THE art collection at the University of Stirling has been given a funding boost.
The institution has a wealth of paintings and sculptures on public display. It also stages regular free exhibitions, mostly centred around the Pathfoot Building on its main Stirling campus.
In recent months, staff have secured around £100,000 of funding to support the development of the University art collection. The grants have included:
£57,500 (£11,500 per year for the next five years) from the Scottish Funding Council;
£17,000 from the Robertson Trust and £14,000 from Museum Galleries Scotland (MGS) to fund audience development work;
just over £7,000 from MGS to purchase new retail display cases;
more than £2,200 from MGS to help improve the collection’s online presence; and
£2,625 from MGS towards an oral history project.
Kerry Bryson, the Director of Development and External Affairs at the University, said: "We're delighted to receive these awards from the Scottish Funding Council, Museums Galleries Scotland and the Robertson Trust. They will help us raise awareness of the University’s art collection and the facilities we offer to visitors - and hopefully attract even more members of the public to enjoy the wonderful works of art we have on show at Stirling. If you haven't seen the fantastic pieces we have on campus, please pay us a visit.
“Our main displays in our Pathfoot Building in Stirling are open seven days a week. Admission is free. Full details are on our website: www.artcol.stir.ac.uk.”
The tradition of collecting art at the University goes back to the founding of the University in 1967, when Professor Tom Cottrell was the first Principal.
A scientist by training, he came from an artistic background and had very clear ideas about art and its place in society. He felt that art should be part of the everyday experience at the University and this vision began to take shape when Stirling was gifted a collection of the late Fergusson's work by the artist's partner, Margaret Morris and the J D Fergusson Arts Foundation.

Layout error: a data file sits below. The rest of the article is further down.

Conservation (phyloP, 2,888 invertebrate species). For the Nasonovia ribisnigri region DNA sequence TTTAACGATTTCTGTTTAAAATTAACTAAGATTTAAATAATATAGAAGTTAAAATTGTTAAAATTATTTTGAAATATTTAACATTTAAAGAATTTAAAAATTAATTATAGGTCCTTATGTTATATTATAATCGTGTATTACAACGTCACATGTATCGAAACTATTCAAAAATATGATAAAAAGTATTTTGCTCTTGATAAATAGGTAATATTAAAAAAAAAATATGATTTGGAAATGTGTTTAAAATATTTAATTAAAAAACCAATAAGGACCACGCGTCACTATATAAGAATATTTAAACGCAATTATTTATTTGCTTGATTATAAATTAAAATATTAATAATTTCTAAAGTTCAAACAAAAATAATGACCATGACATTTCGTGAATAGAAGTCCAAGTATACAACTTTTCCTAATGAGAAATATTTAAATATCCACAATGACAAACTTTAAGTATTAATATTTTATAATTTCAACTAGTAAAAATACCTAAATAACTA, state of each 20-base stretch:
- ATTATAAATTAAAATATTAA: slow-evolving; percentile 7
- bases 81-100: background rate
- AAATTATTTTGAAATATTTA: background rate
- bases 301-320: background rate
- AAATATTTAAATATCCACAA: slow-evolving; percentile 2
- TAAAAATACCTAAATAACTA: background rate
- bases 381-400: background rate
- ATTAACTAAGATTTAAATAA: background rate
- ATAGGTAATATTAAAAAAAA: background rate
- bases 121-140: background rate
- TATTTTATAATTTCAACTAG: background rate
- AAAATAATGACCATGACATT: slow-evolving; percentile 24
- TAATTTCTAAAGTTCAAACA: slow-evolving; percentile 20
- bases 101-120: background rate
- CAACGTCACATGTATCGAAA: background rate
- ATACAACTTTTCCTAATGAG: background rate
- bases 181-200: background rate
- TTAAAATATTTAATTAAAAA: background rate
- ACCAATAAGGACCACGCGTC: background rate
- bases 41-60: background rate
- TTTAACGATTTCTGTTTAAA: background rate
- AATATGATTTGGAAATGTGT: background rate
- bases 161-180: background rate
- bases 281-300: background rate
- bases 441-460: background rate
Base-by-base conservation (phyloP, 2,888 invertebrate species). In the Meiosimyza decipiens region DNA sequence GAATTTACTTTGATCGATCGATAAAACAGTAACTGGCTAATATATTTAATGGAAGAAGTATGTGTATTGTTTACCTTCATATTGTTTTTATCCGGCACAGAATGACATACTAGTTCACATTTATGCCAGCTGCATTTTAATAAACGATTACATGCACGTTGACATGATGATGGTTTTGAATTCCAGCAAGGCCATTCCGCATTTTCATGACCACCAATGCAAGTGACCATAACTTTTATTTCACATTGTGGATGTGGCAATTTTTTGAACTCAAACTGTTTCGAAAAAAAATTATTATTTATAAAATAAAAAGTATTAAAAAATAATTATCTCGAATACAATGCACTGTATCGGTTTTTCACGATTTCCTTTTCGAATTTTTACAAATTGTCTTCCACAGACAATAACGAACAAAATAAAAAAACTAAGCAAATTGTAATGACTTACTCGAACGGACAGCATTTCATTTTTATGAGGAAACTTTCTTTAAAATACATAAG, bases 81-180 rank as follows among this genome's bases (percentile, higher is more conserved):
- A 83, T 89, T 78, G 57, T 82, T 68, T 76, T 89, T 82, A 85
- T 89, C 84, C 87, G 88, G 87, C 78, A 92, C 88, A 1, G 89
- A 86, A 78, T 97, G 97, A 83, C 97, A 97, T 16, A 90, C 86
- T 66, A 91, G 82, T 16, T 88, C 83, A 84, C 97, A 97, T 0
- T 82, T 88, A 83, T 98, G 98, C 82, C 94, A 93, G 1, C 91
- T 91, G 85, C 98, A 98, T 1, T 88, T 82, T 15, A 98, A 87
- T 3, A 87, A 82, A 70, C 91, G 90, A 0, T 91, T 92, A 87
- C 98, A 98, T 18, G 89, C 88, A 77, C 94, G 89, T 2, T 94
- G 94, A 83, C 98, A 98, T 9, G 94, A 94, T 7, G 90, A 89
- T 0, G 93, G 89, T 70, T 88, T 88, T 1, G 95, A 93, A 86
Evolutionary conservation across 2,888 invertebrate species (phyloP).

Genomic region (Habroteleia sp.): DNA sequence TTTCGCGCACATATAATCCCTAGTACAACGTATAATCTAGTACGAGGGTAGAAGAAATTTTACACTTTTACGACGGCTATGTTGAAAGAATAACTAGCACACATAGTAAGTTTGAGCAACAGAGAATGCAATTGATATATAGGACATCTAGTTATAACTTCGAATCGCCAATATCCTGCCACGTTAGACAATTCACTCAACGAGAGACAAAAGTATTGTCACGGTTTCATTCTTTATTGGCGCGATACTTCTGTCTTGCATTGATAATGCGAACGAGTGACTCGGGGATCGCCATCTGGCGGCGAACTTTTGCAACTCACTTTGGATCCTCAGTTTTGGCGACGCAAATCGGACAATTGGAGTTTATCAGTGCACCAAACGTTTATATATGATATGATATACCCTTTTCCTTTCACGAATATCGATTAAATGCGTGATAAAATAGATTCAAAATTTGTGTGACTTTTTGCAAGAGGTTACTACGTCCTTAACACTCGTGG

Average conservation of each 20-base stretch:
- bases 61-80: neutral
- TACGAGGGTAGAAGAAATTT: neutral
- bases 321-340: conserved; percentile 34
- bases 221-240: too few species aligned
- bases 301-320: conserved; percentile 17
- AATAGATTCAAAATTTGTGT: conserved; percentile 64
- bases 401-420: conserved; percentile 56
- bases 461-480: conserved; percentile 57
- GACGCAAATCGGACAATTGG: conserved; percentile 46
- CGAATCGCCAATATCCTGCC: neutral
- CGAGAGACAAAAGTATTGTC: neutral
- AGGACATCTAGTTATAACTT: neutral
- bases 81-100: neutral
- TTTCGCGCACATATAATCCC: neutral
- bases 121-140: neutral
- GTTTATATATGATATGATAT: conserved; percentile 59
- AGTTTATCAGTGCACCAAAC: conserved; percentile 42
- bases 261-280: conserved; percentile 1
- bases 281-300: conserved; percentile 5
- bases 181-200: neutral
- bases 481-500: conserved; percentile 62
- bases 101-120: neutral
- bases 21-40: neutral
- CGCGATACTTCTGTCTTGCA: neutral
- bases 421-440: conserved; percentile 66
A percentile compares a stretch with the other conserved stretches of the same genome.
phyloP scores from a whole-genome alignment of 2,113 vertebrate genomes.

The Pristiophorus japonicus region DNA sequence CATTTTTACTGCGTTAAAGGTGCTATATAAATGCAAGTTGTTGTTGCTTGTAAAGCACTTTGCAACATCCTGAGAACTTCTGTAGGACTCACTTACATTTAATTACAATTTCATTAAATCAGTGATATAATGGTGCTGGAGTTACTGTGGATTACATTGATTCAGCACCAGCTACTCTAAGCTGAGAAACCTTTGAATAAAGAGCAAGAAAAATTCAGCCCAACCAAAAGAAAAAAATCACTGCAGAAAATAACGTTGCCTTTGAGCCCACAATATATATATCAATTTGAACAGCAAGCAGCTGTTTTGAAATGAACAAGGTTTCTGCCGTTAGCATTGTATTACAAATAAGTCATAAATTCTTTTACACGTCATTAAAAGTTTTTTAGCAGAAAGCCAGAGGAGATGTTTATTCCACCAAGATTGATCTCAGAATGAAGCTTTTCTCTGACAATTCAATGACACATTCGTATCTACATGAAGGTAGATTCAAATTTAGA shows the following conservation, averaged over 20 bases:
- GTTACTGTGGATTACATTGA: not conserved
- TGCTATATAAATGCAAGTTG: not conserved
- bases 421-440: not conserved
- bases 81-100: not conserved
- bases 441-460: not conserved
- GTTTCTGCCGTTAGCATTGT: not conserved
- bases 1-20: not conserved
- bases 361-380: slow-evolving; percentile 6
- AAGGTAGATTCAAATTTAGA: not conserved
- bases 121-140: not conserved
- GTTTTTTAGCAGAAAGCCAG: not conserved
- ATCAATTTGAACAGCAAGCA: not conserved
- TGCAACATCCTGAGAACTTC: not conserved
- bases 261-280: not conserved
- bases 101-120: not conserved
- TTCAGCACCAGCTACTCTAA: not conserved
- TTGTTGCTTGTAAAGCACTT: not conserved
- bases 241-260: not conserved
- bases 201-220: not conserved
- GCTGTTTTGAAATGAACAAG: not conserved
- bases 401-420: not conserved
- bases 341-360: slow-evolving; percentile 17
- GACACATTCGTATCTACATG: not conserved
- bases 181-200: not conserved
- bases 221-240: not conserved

From these origins, the Art Collection has grown substantially and, more than 40 years later, the University now has a diverse range on display - with over 300 works covering a broad spectrum of modern Scottish painting, sketches, tapestries, silver and sculpture.
Included are works by distinguished artists like John Bellany, Elizabeth Blackadder, Alan Davie, Joan Eardley, Eduardo Paolozzi and Anne Redpath. There are also regular temporary exhibitions by invited artists and of items from the University Archives. The University's policy of continuing to attain new works remains a priority and ensures that new art is continually being acquired and displayed on campus.
The Scottish Funding Council announced its support for the University’s art collection on International Museum Day. The Stirling grant was part of a national award to University museums, galleries and collections in Scotland, totalling £6 million over the next five academic years.
Laurence Howells, Interim Chief Executive of the Scottish Funding Council, said: "University museums, galleries and collections are an important cultural resource for the nation and the Funding Council is pleased to be able to help look after these collections for future generations. The Art Collection at Stirling deserves wider recognition and I hope more people will be encouraged to enjoy what it offers.”
Neil Curtis, Convenor of University Museums in Scotland, said: "Universities care for a high proportion of the nation's museum collections, enabling them to be used not only for innovative research and teaching, but also welcoming many thousands of visitors through exhibitions, services for schools and public events."
Joanne Orr, Chief Executive of Museums Galleries Scotland, said: “We are pleased to support the University of Stirling’s ambitions to make their collection more accessible to visitors. By raising awareness of their wonderful art collection they can really inspire more people to come and enjoy this valuable amenity on their doorstep.”
Kenneth Ferguson, Director of The Robertson Trust, said: “The Robertson Trust is delighted to be able to provide support for the Learning and Audience Development Curator who will use the University's unique art collection to inspire young people as part of their plans for an outreach programme, including sculpture classes and arts workshops.”